But it is in gymnastics practice and calisthenics that a camera has been most useful to me: The front lever and back lever are two difficult series of static poses that require, among other things, the back to be straight and locked. In practicing the front lever, I was always under the impression that my back was straight, until I happened to take camera footage of myself and realized that my form was improper, and my back was rounding.

For the back lever, the effect was even greater: I was under the impression that my back lever was completely in order, until I deigned to videotape myself and realized that I was not even rotating fully! Instead of having my stomach lie parallel to the floor, as it shoulder, I was in fact almost entirely vertical, with my feet pointing towards the ceiling. As one might expect, the inverted body position was a bit disorienting, and it is more difficult to judge body orientation in calisthenics such as back levers and handstand pushups then it is with other types of exercise.


If it weren’t for recording on this day, I’d never have fully rotated

Within your home, video taping is quite easy: just set the camera up with a tripod and point it at wherever you want to record. You’re not making an actual film here, as long as your whole body is on camera, you’ve been successful. However, bear in mind that in your gym you may need to get permission to record, as I usually do.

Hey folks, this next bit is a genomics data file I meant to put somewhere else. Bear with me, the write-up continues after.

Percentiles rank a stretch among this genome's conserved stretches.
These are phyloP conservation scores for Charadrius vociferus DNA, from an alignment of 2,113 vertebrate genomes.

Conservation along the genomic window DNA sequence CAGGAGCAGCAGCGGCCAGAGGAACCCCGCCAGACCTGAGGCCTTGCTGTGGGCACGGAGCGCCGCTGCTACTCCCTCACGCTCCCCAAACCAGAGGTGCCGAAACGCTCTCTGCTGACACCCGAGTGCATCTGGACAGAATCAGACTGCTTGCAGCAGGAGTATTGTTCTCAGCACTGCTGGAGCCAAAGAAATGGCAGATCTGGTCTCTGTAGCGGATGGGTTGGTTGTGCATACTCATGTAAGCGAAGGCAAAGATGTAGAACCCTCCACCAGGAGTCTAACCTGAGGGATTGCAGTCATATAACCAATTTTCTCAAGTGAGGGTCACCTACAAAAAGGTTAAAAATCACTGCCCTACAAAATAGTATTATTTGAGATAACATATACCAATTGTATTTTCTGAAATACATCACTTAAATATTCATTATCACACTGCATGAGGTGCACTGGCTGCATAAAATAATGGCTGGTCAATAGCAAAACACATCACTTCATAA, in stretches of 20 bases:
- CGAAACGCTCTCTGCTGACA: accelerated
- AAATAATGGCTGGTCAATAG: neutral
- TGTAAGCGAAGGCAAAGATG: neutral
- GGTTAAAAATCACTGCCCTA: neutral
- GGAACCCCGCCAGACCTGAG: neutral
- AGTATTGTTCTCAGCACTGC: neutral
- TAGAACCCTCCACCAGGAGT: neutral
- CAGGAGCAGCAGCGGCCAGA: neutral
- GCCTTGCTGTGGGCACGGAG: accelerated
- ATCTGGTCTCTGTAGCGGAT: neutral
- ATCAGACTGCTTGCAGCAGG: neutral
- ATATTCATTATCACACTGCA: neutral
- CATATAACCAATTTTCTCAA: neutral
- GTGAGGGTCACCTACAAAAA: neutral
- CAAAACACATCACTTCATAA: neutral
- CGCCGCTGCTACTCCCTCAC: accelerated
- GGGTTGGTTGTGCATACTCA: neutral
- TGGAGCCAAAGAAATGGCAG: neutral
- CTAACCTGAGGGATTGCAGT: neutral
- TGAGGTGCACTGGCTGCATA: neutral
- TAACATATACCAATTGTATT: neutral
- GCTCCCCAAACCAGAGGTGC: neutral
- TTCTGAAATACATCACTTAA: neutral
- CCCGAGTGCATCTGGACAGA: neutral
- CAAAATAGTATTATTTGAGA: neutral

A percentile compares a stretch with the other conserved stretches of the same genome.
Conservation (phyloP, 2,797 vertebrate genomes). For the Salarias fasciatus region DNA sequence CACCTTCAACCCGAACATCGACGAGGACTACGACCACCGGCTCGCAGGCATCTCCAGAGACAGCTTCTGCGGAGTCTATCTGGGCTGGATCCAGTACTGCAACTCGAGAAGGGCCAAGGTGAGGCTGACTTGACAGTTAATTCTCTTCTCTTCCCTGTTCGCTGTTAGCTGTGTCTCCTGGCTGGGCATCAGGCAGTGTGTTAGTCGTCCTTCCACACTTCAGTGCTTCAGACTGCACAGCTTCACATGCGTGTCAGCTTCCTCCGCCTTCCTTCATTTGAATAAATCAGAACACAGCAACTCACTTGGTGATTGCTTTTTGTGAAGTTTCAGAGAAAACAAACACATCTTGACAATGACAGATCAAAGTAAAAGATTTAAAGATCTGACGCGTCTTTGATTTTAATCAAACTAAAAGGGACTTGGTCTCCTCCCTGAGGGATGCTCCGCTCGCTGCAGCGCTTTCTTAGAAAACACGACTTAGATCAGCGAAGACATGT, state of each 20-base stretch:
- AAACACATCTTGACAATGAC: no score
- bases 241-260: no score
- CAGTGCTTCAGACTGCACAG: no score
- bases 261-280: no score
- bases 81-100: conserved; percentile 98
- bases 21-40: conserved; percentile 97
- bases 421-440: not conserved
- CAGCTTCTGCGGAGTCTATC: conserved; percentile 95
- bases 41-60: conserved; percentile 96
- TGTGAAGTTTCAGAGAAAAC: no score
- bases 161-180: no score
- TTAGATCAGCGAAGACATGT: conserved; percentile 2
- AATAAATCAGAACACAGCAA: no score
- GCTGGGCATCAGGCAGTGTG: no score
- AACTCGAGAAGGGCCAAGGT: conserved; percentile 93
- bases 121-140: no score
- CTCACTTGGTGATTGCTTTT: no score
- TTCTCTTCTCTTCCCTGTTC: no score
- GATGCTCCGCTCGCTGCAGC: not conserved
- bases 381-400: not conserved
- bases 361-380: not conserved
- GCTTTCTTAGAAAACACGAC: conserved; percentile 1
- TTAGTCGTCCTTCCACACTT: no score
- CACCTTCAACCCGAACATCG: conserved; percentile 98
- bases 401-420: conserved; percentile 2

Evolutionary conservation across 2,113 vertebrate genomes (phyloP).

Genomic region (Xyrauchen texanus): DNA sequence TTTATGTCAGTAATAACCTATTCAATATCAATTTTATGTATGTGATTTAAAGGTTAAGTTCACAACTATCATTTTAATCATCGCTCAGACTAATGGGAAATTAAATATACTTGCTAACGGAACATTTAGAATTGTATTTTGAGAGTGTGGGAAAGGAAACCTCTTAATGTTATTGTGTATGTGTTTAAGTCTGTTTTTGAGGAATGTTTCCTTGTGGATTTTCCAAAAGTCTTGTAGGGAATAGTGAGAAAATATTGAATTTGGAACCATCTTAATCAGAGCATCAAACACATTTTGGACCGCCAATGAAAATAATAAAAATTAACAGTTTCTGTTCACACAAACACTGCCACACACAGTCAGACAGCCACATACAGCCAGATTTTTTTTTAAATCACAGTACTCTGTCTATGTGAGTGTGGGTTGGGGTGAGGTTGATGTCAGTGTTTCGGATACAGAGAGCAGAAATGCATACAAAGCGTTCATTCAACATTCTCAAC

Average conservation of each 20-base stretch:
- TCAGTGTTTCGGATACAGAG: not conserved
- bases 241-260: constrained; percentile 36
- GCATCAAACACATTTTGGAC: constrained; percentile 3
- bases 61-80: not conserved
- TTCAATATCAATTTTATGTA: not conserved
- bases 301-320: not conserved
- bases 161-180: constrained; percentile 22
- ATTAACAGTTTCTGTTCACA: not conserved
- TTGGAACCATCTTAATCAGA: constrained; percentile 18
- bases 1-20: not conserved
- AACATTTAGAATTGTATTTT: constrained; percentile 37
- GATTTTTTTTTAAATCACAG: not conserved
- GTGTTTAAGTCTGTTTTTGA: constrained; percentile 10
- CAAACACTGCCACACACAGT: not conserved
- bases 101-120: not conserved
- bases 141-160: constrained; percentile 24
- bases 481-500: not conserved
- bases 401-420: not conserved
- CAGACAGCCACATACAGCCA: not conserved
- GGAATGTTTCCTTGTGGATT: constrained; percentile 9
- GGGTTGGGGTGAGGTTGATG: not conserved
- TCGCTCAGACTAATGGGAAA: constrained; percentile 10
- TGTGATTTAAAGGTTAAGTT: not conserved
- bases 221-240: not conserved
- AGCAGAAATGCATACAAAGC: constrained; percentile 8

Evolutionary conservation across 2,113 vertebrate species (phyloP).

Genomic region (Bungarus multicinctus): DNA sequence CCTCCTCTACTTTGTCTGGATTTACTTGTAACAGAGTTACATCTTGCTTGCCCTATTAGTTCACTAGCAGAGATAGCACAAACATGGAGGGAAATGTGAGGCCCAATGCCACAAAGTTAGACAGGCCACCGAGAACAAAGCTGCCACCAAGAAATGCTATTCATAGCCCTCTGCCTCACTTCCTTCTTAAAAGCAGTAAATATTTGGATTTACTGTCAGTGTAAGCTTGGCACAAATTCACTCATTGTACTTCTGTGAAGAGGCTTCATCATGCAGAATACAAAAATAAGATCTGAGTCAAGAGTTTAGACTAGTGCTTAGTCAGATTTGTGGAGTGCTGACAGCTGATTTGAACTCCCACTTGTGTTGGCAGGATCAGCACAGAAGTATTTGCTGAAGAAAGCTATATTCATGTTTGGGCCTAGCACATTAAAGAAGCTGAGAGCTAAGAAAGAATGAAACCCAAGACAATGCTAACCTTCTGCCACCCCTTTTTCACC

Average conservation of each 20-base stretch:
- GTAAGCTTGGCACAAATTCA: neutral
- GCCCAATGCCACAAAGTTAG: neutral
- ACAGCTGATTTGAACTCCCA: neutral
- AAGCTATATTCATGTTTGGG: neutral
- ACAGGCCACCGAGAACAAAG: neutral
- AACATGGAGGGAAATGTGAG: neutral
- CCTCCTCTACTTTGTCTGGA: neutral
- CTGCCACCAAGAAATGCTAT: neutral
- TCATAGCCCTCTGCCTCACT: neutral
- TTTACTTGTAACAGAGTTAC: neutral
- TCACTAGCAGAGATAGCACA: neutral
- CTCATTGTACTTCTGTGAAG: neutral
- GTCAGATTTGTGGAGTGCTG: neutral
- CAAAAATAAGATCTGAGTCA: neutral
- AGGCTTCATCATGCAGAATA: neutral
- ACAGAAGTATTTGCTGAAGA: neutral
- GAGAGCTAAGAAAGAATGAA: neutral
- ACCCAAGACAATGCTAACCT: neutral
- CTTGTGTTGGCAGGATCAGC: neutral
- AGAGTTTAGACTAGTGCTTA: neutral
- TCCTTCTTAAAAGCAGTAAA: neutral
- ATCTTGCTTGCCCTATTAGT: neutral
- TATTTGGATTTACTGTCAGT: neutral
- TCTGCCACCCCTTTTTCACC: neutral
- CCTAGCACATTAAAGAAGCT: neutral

If you find yourself struggling with issues of form and technique, video recording just might be what you need.

Read More: How To Workout Correctly

8 thoughts on “Improve Your Weightlifting With A Video Camera”

  1. I use my SJCAM to record a) sexual intercourse b) playing football c) weightlifting.
    Best investment ever.

  2. I just started doing this for my lifts, it’s helping me spot places where I can clean my technique up, especially on olympic lifts.
    As long as you aren’t that guy who posts EVERY lift video to facebook (PRs are fine once in awhile), everyone should do this.

  3. I’m trying it right now but I’m not sure it makes such a difference. Most video camera nowadays are very light, too easy to lift.

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  4. Mark Rippetoe in his book Starting Strength is criticizing mirrors in gyms. In one special example he says that in most of the times they put mirrors looking towards power rack and while you are doing squats, mirror is a not good choice. It draws your attention away and it is situated badly so you cannot see if you are doing proper form.

  5. Excellent article. I use a gorilla pod camera stand. Essentially it can be attached to a squat rack, or anything it can be wrapped around.
    This is crucial for squats, deadlifts, and bench: the big three. By adjusting your form even the slightest, you can increase your totals by upwards of 50%.